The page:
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Normalising bladder leakage is dangerous
This Sunday morning reflection on the prevalence of adverts in mainstream media, TV, Magazines, social media campaigns was prompted by the appearance of an advert on my instragram feed. A beautiful, clearly fit and strong woman with the statement ‘Powerlifters do experience bladder leaks – but it just means you’re lifting a big weight, which can be pretty badass’.
My initial reaction was horror – it’s never a good thing to involuntarily lose bladder control, no matter what you’re doing! Suggesting that it is a good thing, is akin to gaslighting vulnerable people. People should note that the company paying for this advert stands to benefit if their customers don’t get treatment for the symptoms their products address.
There’s a number of big brands trying to ‘normalise’ bladder leakage or stress incontinence, with what seems to me to be a noticeable increase in advertising spend. Ladies slipping into purpose made pants with inbuilt pads before getting on with their active fun filled busy lives appear to be everywhere. That being said, powerlifting is definitely new!
Something seriously wrong with me
I’ve been reflecting on whether or not this is a good thing, and on balance, it might be. I remember some years ago when I first had symptoms feeling very embarrassed and isolated, googling for information on what was happening to me. I’ve encountered so many people over the years that felt like they were unique, odd, there was’ something seriously wrong with me’. I suppose that these adverts showing normal (apart from the busy active interesting pad-filled powerlifting lives they lead!) people with the same medical issues as you might make you feel less alone, and it may be comforting to know that there are companies out there making things to help you. People feeling better about themselves is a good thing, people feeling isolated, embarrassed, worried and alone is a bad thing – so, on balance, I think I’m OK with these adverts.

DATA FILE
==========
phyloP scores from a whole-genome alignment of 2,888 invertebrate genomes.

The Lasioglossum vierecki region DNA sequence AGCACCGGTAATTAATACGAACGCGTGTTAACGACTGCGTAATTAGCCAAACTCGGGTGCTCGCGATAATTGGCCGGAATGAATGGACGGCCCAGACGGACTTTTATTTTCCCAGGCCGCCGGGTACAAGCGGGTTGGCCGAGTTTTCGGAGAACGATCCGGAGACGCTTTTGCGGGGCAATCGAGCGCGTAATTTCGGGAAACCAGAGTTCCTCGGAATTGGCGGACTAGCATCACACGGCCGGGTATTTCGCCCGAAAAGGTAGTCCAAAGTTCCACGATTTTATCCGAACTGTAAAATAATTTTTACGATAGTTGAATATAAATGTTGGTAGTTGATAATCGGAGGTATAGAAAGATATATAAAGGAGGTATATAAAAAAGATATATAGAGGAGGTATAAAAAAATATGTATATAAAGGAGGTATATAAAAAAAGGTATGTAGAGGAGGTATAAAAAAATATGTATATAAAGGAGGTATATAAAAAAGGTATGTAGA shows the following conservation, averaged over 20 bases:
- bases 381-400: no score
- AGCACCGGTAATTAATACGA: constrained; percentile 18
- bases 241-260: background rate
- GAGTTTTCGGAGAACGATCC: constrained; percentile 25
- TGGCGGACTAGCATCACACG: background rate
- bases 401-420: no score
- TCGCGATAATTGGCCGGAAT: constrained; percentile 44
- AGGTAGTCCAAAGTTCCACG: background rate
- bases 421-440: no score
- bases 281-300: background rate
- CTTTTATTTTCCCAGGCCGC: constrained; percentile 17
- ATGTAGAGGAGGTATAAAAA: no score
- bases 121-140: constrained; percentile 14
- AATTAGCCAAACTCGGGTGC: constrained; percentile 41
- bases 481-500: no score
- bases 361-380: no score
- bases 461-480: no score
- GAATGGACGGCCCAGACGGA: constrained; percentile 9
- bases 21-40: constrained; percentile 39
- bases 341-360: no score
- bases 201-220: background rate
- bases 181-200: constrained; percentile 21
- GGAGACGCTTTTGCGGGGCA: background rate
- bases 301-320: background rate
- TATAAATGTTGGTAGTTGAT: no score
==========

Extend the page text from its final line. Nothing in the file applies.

But …. I’m not OK with the way these adverts deliberately try to ‘normalise’ a seriously debilitating problem. Bladder leakage is common, but not normal. It is treatable in most cases and like every other medical affliction, the earlier you get attention and help the better. You’ll find all this out in Tena’s own website – there is a wealth of information there for those (nerds) like me who like to read up on that kind of thing. I’d encourage you to follow the link and take a look.
Be grateful you have a baby
For example, take a look at the Tena Noir Silhouette advert . In this advert a new mum is having bladder leakage, something many of us experienced. I think, 18 years ago when my first child was born, I’d have taken comfort from just seeing this advert, knowing I was not alone. However, the message is clear, be grateful that you’ve had a baby, be delighted with your new knockers, and buy the incontinence pants. Given what I now know, it really really annoys me that Tena aren’t telling new mums that if you experience bladder leakage, that whilst not unusual, its also not normal and the girl in the advert actually needs medical assessment. Failure to get that assessment may result in debilitating lifelong suffering. That’s the actual reality for some people, and I don’t mean to sound over the top here, but had they gotten early medical intervention they could have avoided a lifetime of suffering.
I think that the companies making the adverts should tell the full story, but they don’t. The adverts suggest just getting on with it, don’t worry, here’s the answer. The very real danger is that people with mild symptoms are satisfied with the product and take no further action. Research shows that it can be years before people with stress incontinence seeks help. The challenge in our industry is to shorten this period, to get women in front of medical practitioners earlier. One, and it might seem cynical, view is that large companies producing accessible, relatively cheap (although not so over a prolonged period), products with the word ‘normal’ printed on the packaging may result in people thinking that purchasing the product is the treatment. The longer the customer avoids treatment the more products they’ll buy. Eventually this model of doing business catches up with businesses that don’t fully respect their customers, google the Marlboro man a call if you don’t believe me.